Gary parents vent to board about school bus ‘mess’
By Michelle L.Quinn Post-Tribune correspondent August 22, 2012 11:22PM
Updated: September 24, 2012 7:44AM
GARY — Families who experienced nightmare busing issues the first two weeks of school apparently have a former disgruntled employee to blame.
Gary Community Schools Superintendent Cheryl Pruitt told a room full of unhappy parents in the West Side Leadership Academy library Wednesday that a former employee who still had password access to the corporation’s Versatrans system was responsible for changing some bus routes daily as well as deleting others outright. GCSC Spokeswoman Sarita Stevens said the matter is under investigation to determine what legal action it can take against the person.
Even without the extra burden, however, the three-tiered system of busing the elementary school children before 7 a.m., the middle-schoolers before 8 a.m. and the high-schoolers by 9 a.m. is problematic at best, and parents wasted no time in letting Pruitt and transportation representatives know exactly how bad it was. One parent, L’Tanya McHenry, said her daughter missed the first three days of school because she is within 2 miles of West Side, which means she is supposed to walk to school if she doesn’t have other transportation.
“We live at 24th and Clark Road. How is my 17-year-old daughter supposed to walk 2 miles there and back when it starts getting dark, when it rains, when there’s snow?” McHenry said. “This is her senior year.”
Another parent, Berda LaRue, whose daughter, Mackenzie, is a nonverbal autistic student at Lew Wallace STEM Academy, said Mackenzie has been picked up by different drivers every day, and one left her at the school. Micheline LaRue, Mackenzie’s aunt, said they were told Mackenzie has been “spoiled” by having door-to-door bus service.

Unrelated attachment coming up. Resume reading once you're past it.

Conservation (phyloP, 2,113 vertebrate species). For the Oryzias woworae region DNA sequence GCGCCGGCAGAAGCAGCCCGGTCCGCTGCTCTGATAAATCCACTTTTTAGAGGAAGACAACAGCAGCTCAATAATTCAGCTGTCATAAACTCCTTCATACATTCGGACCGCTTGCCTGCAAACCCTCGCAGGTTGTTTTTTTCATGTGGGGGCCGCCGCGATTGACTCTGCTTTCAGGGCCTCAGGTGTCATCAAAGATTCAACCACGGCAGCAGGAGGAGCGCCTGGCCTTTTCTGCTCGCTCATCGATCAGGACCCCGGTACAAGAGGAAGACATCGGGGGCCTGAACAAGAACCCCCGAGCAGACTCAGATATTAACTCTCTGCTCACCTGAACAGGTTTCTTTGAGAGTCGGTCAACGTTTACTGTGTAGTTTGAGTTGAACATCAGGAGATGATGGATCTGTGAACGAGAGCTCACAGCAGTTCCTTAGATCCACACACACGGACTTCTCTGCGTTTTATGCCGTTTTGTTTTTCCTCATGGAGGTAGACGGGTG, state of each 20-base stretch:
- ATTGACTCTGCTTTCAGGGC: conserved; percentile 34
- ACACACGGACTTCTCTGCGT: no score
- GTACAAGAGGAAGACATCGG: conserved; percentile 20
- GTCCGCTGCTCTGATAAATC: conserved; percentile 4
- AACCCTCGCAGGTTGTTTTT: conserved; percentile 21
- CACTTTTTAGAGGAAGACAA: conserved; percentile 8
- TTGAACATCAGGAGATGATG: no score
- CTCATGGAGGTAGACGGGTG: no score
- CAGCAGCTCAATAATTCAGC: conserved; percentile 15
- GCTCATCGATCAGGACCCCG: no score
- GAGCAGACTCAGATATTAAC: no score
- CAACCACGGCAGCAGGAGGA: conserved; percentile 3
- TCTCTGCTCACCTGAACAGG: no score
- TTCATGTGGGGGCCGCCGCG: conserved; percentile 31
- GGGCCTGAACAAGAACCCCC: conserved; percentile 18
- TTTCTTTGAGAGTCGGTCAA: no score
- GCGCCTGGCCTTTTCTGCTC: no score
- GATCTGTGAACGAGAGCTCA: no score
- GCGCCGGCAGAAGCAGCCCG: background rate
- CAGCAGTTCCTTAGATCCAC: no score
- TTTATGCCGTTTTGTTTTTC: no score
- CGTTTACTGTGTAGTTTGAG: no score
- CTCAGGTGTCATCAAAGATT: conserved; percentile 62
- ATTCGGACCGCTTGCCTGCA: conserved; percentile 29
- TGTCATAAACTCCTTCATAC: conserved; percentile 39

“I thought you were supposed to take care of special-ed students first,” Berda LaRue said.
Transportation coordinator Milton Patch told the parents that with a transportation budget of $12 million last year, the corporation had 156 buses with which to work. Now, with a budget of $5 million, it has only 60 busses.
The three-tier situation, however, is unacceptable, and Patch, along with Jamal Washington of bus contractor Illinois Central School Bus, encouraged parents to keep telling them the issues so they can continue to work on them.
“This is a mess we have, so we’re here to work with parents and Illinois Central,” Patch said. “We need your voices.”
Patch is already looking into determining where registered sex offenders are in which neighborhoods so bus stops can be moved from those areas.
One student, Qiara Smith, of Gary’s Miller section, said she thinks Patch and Washington are doing the best they can with a bad situation. A sophomore at West Side, she said she has not had bus service the first two weeks.
“I talked to Mr. Washington, and he promised he would get a bus to at least get us home,” Qiara said. “And he did.”
Several people wondered what part the GCSC School Board played in the mess. Board Secretary Barbara Leek apologized for the problems but said the board acted on the information it was given. She also said there was little to no publicity about the walk routes — within 1 mile for younger students and within 2 miles for high-schoolers.
“After issues we had last year, we were assured (by the previous administration) the three-tier system was within out budget and would be efficient,” Leek said. “But once Dr. Pruitt got here July 1, she alerted us to the potential problems. We have every confidence she will get this straightened out.”